The featured image is a book written by a friend of mine. I was totally flattered when he approached me to illustrate the cover. he wanted a ‘ Jules Feiffer’ styled loose sketch, and I did my best to deliver. I should be getting the paperback delivered tomorrow, it’ll have a honored spot on my bookshelf.

Tales of NYC fun

100 Days (more like 262)

So, I finally finished the #100daysofgamedev challenge. Per the rules:

Each day you do some game dev, just post your update. If you miss a day, don’t post an update. When you start up again, continue from where you left off. Simple as that! You’ll get the badge whenever you finish the milestone. So it may take you 40 days to complete 30 days of game dev – that’s fine! Still a success

:slight_smile:

For those who want to go for a streak, by all means! You can challenge yourself as much as you choose to. I’ve updated the #guidelines to reflect this new change.

So – I started on Sept. 28th; and obviously did not post every single day. Some days I forgot. Some days I got called away before I could even post a progress update. Some days the entire world went to hell in a handbasket and I took a couple of depressed months away from working on my game – bound by duty to first care for my family during a pandemic; while the wife worked from home, I tended to the wee lads and their home schooled quarantine education while providing semi-nutritious meals for all and cleaning up after my cat with a sensitive stomach.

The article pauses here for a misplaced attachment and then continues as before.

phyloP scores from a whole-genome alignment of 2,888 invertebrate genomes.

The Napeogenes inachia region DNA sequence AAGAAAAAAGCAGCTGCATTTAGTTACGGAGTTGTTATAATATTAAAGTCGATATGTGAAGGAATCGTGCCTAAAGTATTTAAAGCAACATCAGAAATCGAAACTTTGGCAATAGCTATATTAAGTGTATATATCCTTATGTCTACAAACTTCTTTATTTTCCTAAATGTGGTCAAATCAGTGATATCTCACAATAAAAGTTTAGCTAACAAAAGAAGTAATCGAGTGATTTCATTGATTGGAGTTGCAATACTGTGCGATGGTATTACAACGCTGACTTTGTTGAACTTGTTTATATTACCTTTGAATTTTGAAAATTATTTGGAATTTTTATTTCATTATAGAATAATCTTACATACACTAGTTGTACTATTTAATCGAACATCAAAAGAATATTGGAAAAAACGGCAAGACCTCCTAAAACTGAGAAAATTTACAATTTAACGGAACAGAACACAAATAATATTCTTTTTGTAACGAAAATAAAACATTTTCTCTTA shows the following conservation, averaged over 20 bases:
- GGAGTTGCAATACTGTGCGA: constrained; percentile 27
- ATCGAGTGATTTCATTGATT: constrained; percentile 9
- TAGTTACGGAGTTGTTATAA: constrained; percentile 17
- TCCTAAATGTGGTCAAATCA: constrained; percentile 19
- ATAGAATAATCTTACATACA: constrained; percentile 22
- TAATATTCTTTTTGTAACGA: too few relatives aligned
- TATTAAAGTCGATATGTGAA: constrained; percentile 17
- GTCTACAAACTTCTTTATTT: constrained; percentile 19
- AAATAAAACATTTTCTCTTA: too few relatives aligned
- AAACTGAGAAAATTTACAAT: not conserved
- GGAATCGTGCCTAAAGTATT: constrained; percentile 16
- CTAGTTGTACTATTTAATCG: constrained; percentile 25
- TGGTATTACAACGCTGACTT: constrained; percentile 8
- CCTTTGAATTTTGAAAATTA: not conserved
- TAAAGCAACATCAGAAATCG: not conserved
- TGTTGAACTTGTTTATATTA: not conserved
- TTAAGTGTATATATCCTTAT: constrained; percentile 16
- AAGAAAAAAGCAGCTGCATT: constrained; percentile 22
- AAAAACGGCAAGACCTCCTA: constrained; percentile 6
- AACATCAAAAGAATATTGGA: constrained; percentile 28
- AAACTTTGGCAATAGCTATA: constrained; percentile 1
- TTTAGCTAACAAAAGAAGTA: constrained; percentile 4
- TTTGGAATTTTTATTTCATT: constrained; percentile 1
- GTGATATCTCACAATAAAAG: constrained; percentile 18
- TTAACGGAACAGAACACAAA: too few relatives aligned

I was seriously crushed that right after showing my game at MakerX, and I was neck deep in prep for both a radio interview, a big push for fundraising / grant research and getting my demo polished for the Cleveland Int’l Film Festival that all of it got… cancelled.

ballantinebeer Instagram posts (photos and videos) - Picuki.com

I stopped working for weeks.

I just didn’t have the energy to look at anything other than the constant stream of news about the virus. Corrupt government. Murder hornets. The Mayans were off about 2012 and its really supposed to be 2020.